When You Have Done All You Can Do
By Catherine Hickem, L.C.S.W.
“For my thoughts are not your thoughts, neither are your ways my ways,” declares the LORD. “As the heavens are higher than the earth, so are my ways higher than your ways and my thoughts than your thoughts” (Isa. 55:8-9).
Parenting adult children is one of the most interesting and challenging experiences the journey of life hands us. It can bring out the best and worst of us at any given moment. It is also one of those roles and times where we can feel absolutely helpless.
We walk a fine line when we parent adult children. We have taught our children our values and faith, trusting they will embrace the principles on which we have built our lives and our family. When our adult children choose to walk a different path, we are left scratching our heads, wondering what went wrong.
We also watch our adult children face difficulties that will have great impact on their lives. Many times it is through no fault of their own that their lives have turned upside down. Nevertheless, they have to deal with the drastic changes that have come their way.
Most importantly, we can find ourselves scared because we feel completely helpless to rescue, diminish, or eliminate the pain or problem our children are facing. There are events our adult children may encounter that are simply outside our ability to impact. Most of the time, it would be inappropriate for us to intervene; entry into their crisis could create barriers, undermine confidence, and insult our adult children.
So what is a parent of an adult child to do when it seems there is nothing they can do?
I realize that is easier said than done.
But it is the best thing we can do, for them and for us.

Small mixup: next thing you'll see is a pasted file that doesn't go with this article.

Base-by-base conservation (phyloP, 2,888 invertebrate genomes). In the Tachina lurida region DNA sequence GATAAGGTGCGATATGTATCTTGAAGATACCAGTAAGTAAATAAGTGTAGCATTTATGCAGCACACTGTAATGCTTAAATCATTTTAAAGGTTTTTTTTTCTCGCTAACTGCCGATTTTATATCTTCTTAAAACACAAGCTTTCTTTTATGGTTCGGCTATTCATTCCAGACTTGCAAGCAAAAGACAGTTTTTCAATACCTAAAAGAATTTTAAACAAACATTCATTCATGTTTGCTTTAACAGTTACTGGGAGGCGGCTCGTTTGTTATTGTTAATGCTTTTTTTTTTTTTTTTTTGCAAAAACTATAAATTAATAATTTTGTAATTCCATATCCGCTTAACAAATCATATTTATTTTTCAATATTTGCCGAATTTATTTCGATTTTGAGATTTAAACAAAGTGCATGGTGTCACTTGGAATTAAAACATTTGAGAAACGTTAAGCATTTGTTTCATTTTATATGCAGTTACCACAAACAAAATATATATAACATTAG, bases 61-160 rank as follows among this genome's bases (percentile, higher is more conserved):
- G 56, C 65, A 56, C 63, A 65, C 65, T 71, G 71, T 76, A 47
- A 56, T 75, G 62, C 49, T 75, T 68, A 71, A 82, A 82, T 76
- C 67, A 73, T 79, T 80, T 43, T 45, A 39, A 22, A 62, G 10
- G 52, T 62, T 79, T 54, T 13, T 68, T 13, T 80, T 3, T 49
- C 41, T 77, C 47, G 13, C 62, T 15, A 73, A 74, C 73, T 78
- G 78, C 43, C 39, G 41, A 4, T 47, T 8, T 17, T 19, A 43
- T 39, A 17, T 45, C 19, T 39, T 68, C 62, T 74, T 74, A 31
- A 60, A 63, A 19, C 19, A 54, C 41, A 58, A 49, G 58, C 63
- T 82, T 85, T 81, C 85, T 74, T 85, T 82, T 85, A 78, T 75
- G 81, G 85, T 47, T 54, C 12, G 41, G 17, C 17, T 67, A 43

When we find ourselves in that helpless space, reaching out honestly before God and asking Him to intervene is the best gift we can give our children. It helps us remember that He can go into areas of our children’s lives we should not tread. It also releases us from having to figure out answers to questions we may not know. Most significantly, it models for our children our willingness to trust God with them.
When a parent is watching their adult child struggle with an addiction, experience a divorce, or abandon their faith, the experience will be as much a test for them as it is for their children. They will react or respond. If they react, many aspects of their humanity will reveal themselves in the situation. If they respond, it means they have thought out the possibilities and been intentional in their actions. Part of that response is to embrace the God who created their child.
I am relatively new to parenting an adult child. I have only been at it for seven years. I am learning that God can speak to my children’s hearts in a manner which is far more effective than them hearing my voice. I can get impatient when I don’t think they are paying attention and it is tempting to want to help God do His job. But the bottom line is God does not need my help. He wants me to stay faithful and talk to Him about them but He does not want me to talk to them for Him.
One of the reasons God allowed us to become parents is to strengthen our relationship with Him. The sooner we turn our adult kids over to Him, the better our relationship with Him and our adult children will be. He will give us the wisdom to know when to speak, what to say, what not to say, and when to step out of the way so our children can see Him work. The more we do it, the easier it will become.